It’s not quite accurate to say that a double album is a tricky beast to pull off. An album is as long as it needs to be, after all. But creating a double album does present two unique and not unrelated challenges: the ability to make it cohere such that it doesn’t seem like a scattershot braindump with no quality control, and the ability to consistently hold the listener’s attention. From what I’ve heard, it sounds like the result will land anywhere from “particularly good late Derek Dick” to “bloated hot mess.” It’ll probably be a little of both. Fish wants this to be the defining record of his career, but “overstuffed” was never a mode he really operated in before now. This will be new and exciting for both artist and listener.

The current date to tie everything off is 2020. Once he retires, I imagine he may pop up for little one-off gigs here and there, but mostly he’ll be puttering away out at the greenhouse.

Weltschmerz

Honestly, though, I’m not sure a final album necessarily needs to be a Defining Statement. The chunks of Weltschmerz released on Parley with Angels doesn’t sound like a transcendently beautiful statement of purpose that sums up not just the musical career but in fact the very essence of the man called Derek Dick, but that’s okay. Neither was Blackstar or Tim Drum or Clutching at Straws. A final album only needs to be, in the words of Kieron Gillen, a full stop with ideas above its station.

Besides, Fish’s already written his magnum opus. Much of the front half of Raingods with Zippos sounds like something from Fish’s earlier solo career, while the back half—from about Faith Healer on—sounds like Fish discovering where he wants to go from there. As a result, Raingods encapsulates Fish’s solo career more completely than Weltschmerz ever could. The album’s overall effect is of a man walking audibly from the past to the future, and as the final song fades out on Nicola King’s repeated “we can make it happen,” we too are left behind as we move into a different future of our own making.

Porcupine Tree – Stupid Dream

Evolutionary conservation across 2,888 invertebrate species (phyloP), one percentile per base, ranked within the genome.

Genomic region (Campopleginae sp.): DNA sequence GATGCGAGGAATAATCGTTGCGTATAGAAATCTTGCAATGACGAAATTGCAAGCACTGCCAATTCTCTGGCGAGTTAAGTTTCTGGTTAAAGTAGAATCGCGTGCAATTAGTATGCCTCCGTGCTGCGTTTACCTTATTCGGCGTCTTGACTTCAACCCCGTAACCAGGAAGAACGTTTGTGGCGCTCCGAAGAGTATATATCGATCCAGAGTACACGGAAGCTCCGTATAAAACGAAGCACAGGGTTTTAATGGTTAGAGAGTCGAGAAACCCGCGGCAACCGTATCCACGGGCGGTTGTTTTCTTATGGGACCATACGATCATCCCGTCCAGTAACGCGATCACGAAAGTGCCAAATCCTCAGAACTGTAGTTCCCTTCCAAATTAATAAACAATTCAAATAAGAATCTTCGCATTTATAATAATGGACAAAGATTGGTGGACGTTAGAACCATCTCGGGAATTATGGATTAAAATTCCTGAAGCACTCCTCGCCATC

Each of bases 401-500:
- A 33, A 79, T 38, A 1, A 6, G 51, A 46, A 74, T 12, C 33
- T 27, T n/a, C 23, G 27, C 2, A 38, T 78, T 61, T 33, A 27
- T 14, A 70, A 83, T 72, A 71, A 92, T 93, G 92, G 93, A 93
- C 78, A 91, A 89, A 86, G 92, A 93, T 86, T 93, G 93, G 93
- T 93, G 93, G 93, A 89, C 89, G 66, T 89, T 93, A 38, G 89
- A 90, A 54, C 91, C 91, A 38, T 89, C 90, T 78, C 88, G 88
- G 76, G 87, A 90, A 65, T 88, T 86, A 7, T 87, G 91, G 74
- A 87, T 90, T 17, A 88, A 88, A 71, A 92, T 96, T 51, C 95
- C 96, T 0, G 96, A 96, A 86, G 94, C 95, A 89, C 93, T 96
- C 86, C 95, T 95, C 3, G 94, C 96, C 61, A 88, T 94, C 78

March 1999

Piano Lessons, April 1999
Stranger by the Minute, October 1999
Pure Narcotic, November 1999
London, September 2000
Expanded 2CD edition, 15 May 2006

A body is washed up on a Norfolk beach…”

Kaboom.

To understand Stupid Dream, we have to return to the unfortunate misfire that was Porcupine Tree’s previous album. Signify is an odd duck in Porcupine Tree’s back catalogue, one that is clearly tired of the conventions of the Space Era, but as the conventions of the Alternative Era were just barely sketched out, instead finds itself struggling for something, anything, to build a sound on. Unfortunately, straight Neu-esque krautrock, heretofore the most promising candidate, didn’t get them very far; it barely sustained them for one song. Nevertheless, the futile grasping at a new sound did inspire some more fruitful experiments as 1996 crashed into 1997 and the future slowly but dispassionately advanced.

Of those early demos, the one that holds the most in the way of any mystical significance was Disappear, endlessly recorded and rerecorded amidst the white swirling heat coalescing around the Italy tour and Coma Divine. We’ve talked about it in that entry mostly in terms of its position in history and what it prefigured, how it was the Alternative Era sound in its most unpolished form. But we neglected to touch on something more salient: yes, the lyrics are the usual stuff about alienation and isolation, a well Wilson’d return to again and again as the decades wear on, but let’s look at the way this song interprets those themes. They’re sung to a lover, a poet, an individual more extroverted and more willing to take chances than the narrator. The narrator’s wish is that she grow and blossom and take on the world, while he fades into the background and, yes, disappears. One thing retreats, while at the same time another advances. Likewise, the Space and Alternative Eras.